Who to ask:
The supply lead at the school.
What to ask: What are the key classroom routines I should be upholding?
‘Consistent classroom routines are imperative for promoting a positive learning environment’
Studies suggest that pupils respond well to routines, they promote positive behaviour, increase progression, and create a safe environment. As a supply teacher, keeping routines consistent will be beneficial for both you and the pupils. Find out how a class normally enters, what their seating plan is, which starter activities they use, and identify school specific language, such as ‘do it now’ activities, ‘green pen’ for feedback, or ‘silent starters.’
Who to ask:
In a secondary school, ask another member of the department; in primary, a teaching assistant or neighbouring class teacher will be able to help!
SupplyWell have an article on getting your lesson started promptly as a supply teacher, which further goes into some routines you can endeavour to uphold in the classroom, you can read it here.
What to ask: Where are your facilities and how can I access them?
‘Every supply teacher should have easy access to clean water, a bathroom and a rest space at lunch’
Schools may provide you with a map, which is fantastic, but even if you can easily locate the facilities, some schools have a key or fob entry system, making it difficult to access them. Arrive early to ask how you can get into the toilets or staff room, and where you can make a cup of coffee and heat up your lunch if needed!
This information can help with your wellbeing, reduce anxiety, and make sure you feel your best throughout the day. If your school has their facilities behind locked doors and does not provide you with the means to access these areas, bring this up with your agency.
Supply teachers should not have to ask to be admitted to facilities, this is especially important for those who may suffer with chronic conditions or disabilities and need quick entry.
Who to ask:
Supply lead at the school or reception staff.
What to ask: Who can I contact if my logins/computer/smart board aren’t working?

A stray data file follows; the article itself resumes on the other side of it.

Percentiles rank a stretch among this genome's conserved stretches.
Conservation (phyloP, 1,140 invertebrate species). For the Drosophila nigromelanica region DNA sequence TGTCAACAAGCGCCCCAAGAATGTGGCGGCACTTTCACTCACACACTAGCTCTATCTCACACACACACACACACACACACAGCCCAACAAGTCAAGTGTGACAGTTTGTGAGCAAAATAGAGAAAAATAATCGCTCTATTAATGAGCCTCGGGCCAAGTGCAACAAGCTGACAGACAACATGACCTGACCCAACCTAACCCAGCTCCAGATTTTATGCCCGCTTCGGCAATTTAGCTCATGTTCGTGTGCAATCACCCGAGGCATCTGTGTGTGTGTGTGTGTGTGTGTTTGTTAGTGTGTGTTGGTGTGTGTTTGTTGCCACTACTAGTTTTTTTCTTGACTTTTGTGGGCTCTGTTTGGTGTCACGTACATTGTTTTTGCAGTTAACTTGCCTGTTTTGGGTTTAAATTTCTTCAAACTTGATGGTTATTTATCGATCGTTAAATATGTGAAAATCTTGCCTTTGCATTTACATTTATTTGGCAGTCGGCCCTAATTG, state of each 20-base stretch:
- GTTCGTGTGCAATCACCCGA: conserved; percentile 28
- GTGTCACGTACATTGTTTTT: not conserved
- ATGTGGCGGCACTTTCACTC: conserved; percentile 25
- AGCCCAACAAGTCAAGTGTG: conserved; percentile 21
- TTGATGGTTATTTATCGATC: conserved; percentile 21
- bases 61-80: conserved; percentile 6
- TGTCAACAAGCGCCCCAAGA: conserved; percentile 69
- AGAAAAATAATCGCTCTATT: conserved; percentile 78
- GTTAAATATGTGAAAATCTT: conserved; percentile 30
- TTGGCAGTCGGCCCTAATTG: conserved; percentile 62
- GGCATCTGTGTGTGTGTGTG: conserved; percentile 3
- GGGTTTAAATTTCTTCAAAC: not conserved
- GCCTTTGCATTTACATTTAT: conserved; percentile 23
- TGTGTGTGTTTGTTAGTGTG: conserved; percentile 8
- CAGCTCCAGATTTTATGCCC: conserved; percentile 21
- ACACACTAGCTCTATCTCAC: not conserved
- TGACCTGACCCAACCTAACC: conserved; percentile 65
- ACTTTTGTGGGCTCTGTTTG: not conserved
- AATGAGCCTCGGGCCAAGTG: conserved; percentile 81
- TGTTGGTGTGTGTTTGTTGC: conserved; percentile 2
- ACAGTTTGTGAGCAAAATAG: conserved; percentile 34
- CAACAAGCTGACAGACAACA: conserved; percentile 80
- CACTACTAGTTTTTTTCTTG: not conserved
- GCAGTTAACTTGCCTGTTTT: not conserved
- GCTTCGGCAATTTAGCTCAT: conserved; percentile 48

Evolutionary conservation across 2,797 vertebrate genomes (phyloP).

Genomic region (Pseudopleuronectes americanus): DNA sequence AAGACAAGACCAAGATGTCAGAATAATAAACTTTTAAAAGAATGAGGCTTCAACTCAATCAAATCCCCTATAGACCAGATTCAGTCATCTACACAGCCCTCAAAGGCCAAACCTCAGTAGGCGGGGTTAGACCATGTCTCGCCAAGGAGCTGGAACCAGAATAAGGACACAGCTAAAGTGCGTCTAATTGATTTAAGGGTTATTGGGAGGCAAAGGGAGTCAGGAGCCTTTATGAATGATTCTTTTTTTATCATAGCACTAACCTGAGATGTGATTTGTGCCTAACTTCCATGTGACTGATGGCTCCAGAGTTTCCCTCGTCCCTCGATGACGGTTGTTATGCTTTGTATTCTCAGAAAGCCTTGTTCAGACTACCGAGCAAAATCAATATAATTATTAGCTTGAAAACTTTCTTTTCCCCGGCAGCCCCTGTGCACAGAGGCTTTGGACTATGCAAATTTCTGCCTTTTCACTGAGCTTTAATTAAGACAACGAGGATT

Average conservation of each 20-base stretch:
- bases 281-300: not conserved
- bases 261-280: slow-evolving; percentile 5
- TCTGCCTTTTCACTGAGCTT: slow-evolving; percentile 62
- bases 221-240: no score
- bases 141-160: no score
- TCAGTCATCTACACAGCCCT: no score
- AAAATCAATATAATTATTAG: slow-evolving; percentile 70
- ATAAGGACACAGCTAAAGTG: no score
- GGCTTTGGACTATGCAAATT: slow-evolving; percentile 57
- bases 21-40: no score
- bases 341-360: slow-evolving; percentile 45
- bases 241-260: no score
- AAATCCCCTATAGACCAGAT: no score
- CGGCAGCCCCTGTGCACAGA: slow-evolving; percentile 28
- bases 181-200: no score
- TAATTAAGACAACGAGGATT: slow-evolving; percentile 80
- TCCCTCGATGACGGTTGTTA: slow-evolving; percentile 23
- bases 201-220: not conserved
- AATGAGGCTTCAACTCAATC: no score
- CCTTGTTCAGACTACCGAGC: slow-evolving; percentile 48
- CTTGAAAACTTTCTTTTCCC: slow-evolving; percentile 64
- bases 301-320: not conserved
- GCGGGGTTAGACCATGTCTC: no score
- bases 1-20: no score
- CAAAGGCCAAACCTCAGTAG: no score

‘Computer access should always be available for supply teachers; it is an essential tool in the classroom.’
Issues with logins, cover work access and smart boards are common, and these problems can completely derail your lesson. Finding out who to contact in case of a technology emergency can be imperative for the smooth running of your day.
Who to ask:
The supply lead at the school.
‘Each question will only provide you with a small amount of information, but when added together, the positive impact on your day will be clear.’
We hope you found this article on questions to ask before starting a new role helpful. Be sure to follow @Supply_Well and @SupplyTeach101 on Twitter and let us know what questions you recommend asking. Let us know!
Akar, H. (2020) The effect of smart board use on academic achievement: A meta-analytical and thematic study. International Journal of Education in Mathematics, Science and Technology, 8(3), pp.261-273.
Burton, S. (2013) Toilets unblocked: A literature review of school toilets.
Jellis, C., Williamson, J. and Suto, I. (2021) How Well Do We Understand Wellbeing? Teachers’ Experiences in an Extraordinary Educational Era. Research Matters.
Myers, D., Freeman, J., Simonsen, B. and Sugai, G. (2017) Classroom management with exceptional learners. Teaching Exceptional Children, 49(4), pp.223-230.